web analytics
August 21, 2014 / 25 Av, 5774
Israel at War: Operation Protective Edge
 
 
At a Glance
Sections
Sponsored Post
Jerusalem Mayor Nir Barkat (L) visits the JewishPress.com booth at The Event. And the Winners of the JewishPress.com Raffle Are…

Congratulations to all the winners of the JewishPress.com raffle at The Event



Home » Sections » Arts »

Divine Encounter and the Sacred Doorway


McBee-Richard

Robert Kirschbaum: Small Paintings from The Akedah Series

The Gallery at Three Rivers: Three Rivers Community College

574 New London Turnpike, Norwich, CT  – 860-886-0177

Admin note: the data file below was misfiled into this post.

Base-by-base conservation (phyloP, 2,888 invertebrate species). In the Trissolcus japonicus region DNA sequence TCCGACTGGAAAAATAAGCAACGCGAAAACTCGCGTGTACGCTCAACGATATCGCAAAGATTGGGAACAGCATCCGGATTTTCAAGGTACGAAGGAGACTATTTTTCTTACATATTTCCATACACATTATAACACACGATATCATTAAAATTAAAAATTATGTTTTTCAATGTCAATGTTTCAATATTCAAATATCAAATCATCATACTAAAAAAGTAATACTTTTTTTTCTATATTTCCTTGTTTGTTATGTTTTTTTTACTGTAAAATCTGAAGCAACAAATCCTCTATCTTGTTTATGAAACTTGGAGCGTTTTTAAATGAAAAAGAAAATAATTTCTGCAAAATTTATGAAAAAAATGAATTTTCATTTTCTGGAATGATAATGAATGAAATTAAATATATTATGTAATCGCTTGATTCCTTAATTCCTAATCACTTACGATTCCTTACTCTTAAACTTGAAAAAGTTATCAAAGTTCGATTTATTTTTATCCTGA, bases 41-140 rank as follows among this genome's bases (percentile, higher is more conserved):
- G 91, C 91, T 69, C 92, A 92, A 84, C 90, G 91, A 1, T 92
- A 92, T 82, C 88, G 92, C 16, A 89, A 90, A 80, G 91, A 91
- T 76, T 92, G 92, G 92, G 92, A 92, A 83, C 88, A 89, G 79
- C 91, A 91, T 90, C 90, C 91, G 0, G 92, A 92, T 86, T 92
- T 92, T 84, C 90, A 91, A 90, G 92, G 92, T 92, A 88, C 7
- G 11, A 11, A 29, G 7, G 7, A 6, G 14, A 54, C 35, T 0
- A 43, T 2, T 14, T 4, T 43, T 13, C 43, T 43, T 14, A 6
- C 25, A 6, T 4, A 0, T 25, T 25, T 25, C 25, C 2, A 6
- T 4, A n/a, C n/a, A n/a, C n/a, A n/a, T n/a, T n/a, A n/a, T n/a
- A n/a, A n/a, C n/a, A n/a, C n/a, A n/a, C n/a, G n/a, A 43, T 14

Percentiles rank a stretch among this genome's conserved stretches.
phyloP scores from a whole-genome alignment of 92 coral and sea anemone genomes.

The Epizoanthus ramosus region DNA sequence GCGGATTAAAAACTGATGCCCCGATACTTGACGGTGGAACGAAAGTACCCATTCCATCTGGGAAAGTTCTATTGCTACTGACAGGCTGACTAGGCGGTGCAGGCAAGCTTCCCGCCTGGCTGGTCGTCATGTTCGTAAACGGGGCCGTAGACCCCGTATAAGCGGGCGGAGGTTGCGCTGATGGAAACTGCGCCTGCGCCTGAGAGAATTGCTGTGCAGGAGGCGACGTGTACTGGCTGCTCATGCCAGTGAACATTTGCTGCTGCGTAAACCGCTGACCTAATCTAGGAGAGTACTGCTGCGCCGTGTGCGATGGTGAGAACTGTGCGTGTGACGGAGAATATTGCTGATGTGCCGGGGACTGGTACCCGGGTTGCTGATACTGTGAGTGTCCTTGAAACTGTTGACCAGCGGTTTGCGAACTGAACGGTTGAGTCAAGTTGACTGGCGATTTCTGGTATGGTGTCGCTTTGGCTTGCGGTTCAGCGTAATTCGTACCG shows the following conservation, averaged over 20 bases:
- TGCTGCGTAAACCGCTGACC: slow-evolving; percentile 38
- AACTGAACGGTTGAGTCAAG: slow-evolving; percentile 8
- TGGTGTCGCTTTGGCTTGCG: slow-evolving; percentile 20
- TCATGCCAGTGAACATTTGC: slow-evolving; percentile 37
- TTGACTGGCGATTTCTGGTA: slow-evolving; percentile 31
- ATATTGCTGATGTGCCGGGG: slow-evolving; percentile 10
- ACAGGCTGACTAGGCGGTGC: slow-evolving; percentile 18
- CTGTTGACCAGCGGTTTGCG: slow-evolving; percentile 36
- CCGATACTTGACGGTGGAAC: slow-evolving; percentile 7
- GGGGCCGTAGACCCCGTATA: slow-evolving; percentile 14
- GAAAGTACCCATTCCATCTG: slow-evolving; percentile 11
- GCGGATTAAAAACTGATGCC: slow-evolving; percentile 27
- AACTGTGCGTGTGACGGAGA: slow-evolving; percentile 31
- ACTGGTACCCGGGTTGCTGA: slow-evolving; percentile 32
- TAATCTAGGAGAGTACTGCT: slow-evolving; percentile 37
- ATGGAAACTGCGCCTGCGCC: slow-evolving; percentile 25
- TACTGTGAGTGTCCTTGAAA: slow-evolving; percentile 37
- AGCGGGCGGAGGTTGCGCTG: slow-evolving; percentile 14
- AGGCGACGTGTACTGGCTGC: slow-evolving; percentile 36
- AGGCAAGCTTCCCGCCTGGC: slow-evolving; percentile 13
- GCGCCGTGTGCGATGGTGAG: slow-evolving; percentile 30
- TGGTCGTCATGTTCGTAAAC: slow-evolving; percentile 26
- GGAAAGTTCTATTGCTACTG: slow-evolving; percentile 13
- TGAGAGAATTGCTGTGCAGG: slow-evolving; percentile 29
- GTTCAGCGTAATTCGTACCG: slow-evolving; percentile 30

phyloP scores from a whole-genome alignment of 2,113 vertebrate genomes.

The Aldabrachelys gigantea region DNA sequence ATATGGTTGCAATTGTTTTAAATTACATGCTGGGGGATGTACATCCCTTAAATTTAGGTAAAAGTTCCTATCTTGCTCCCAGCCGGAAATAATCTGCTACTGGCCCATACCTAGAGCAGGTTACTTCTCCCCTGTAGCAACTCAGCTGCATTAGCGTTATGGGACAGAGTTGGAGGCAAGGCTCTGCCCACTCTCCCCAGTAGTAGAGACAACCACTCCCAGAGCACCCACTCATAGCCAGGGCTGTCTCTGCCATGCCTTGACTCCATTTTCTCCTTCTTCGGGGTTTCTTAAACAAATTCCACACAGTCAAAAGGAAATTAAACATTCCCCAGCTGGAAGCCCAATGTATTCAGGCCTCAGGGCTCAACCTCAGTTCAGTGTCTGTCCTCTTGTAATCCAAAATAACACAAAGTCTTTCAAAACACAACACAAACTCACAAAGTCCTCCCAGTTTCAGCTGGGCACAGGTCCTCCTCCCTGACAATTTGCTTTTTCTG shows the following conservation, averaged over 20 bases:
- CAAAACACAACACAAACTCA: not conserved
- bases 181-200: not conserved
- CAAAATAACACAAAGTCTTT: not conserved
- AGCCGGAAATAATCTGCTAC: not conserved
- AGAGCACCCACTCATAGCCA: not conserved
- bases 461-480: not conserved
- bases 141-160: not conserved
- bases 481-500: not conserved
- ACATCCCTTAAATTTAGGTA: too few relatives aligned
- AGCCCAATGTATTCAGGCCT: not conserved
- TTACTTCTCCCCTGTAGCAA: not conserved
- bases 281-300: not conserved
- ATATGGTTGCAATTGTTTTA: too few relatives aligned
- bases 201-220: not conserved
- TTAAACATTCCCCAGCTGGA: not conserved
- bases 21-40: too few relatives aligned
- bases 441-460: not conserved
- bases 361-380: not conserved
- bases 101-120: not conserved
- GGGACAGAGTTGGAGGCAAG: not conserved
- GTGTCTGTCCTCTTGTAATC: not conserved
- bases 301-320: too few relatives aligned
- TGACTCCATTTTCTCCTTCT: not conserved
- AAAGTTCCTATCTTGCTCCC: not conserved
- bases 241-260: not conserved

November 1 – December 2, 2011

 

Our encounters with the Divine are precious moments of personal religiosity.  We believe that when we pray we are speaking directly to God and that at that moment we are in the Divine presence.  And yet we are seldom conscious of the awe and fear we should also feel.

For many, at the core of Jewish monotheism is terror.  Its source is in Chapter 22 of Genesis, the story known as the Binding of Yitzchak.  God‘s faithful servant, Avraham, has been ordered to take his beloved 37-year-old son, (a child he had at the miraculous age of 100) and offer him as a sacrifice.   After a three-day journey Avraham has bound his son Yitzchak, placed him on the altar and grasped the knife to follow God’s command.  At the very last moment an angel calls out, “Avraham, Avraham…do not stretch out your hand against the lad nor do anything to him.”

Akedah #51 (2008-2009) Mixed media on paper 9” x 8” by Robert Kirschbaum Courtesy the artist.